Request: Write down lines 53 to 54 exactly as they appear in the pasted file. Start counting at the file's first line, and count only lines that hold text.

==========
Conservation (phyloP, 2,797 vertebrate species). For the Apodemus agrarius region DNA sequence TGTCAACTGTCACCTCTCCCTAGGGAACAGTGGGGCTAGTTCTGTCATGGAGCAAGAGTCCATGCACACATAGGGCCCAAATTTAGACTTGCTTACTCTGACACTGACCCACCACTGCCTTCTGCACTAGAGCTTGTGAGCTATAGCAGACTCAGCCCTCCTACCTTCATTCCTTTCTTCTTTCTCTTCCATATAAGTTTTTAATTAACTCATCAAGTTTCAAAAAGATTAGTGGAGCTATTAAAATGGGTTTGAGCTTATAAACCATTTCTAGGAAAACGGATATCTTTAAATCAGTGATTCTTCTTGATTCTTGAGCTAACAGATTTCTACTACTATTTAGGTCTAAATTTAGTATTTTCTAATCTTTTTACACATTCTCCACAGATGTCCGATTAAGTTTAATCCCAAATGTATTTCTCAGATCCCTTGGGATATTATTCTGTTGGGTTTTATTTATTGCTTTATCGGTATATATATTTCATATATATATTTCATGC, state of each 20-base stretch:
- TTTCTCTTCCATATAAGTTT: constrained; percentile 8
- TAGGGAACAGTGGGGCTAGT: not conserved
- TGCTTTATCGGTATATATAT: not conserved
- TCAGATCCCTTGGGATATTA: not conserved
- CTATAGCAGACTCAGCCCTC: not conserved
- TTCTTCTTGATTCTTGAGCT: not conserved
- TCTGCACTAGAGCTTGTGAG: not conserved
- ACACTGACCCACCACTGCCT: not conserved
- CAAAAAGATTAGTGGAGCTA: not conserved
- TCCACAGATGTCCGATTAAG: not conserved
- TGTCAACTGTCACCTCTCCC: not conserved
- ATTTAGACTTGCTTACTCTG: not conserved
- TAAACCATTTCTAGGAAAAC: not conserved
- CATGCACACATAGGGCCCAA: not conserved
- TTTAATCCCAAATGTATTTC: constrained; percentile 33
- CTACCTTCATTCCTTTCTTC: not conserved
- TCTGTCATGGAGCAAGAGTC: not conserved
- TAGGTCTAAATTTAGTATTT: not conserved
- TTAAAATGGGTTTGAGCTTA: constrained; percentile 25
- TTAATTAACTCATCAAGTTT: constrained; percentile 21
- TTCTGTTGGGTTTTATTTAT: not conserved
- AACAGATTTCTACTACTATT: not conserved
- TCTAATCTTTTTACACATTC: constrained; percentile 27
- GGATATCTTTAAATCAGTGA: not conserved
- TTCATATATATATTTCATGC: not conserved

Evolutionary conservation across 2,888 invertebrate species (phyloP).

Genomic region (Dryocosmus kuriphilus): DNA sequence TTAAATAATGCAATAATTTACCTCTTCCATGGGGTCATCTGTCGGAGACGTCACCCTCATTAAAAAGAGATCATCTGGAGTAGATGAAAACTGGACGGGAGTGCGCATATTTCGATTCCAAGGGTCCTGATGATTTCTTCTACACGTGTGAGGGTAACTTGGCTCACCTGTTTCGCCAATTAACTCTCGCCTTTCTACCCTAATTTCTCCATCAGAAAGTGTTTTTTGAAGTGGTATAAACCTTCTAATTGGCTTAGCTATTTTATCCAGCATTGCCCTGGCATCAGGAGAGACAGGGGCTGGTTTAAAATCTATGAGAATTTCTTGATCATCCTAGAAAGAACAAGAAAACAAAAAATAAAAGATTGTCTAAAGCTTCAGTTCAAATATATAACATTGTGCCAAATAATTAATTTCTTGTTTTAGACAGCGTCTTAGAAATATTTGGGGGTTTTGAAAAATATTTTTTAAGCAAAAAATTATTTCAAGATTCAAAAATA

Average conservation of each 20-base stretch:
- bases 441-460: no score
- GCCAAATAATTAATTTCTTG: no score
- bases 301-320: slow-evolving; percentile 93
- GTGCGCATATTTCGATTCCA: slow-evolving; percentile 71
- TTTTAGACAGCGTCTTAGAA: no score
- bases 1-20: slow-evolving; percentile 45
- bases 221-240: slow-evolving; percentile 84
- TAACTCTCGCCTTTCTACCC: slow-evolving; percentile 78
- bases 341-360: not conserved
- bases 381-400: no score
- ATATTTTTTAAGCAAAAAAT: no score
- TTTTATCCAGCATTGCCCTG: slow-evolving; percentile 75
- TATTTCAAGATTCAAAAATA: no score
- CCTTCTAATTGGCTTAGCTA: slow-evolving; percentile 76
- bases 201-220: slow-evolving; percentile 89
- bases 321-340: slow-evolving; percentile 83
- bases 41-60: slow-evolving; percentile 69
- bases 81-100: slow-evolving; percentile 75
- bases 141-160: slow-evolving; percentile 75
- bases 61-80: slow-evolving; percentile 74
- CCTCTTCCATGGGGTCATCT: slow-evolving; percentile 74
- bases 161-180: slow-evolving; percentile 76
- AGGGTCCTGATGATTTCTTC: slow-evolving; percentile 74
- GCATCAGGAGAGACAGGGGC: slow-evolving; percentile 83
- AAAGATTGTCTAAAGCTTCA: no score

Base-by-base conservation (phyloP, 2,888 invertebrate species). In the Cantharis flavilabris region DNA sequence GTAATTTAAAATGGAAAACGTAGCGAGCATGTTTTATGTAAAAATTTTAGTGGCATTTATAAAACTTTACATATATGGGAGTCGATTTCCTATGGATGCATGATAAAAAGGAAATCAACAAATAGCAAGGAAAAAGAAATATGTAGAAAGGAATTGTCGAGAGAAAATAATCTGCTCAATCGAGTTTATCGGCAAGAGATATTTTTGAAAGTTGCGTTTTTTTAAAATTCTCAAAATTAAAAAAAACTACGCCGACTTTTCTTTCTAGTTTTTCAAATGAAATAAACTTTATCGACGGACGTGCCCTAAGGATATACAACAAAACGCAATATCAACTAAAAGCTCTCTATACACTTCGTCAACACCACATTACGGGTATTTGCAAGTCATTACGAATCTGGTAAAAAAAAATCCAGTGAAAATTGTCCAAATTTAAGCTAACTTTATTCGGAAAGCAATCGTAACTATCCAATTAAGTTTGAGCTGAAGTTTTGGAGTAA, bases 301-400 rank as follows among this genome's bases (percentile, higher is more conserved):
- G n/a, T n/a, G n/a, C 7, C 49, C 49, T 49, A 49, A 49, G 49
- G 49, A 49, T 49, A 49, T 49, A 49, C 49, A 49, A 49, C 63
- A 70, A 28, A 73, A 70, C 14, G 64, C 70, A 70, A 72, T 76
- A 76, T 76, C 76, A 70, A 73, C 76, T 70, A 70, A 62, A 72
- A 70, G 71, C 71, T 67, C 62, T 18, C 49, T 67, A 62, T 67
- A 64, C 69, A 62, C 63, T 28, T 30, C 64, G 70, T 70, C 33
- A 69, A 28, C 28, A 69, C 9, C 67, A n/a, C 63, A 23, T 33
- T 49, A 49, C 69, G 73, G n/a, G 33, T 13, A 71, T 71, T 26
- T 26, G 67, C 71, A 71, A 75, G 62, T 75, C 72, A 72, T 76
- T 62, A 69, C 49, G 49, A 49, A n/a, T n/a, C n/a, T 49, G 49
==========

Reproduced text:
- GCATCAGGAGAGACAGGGGC: slow-evolving; percentile 83
- AAAGATTGTCTAAAGCTTCA: no score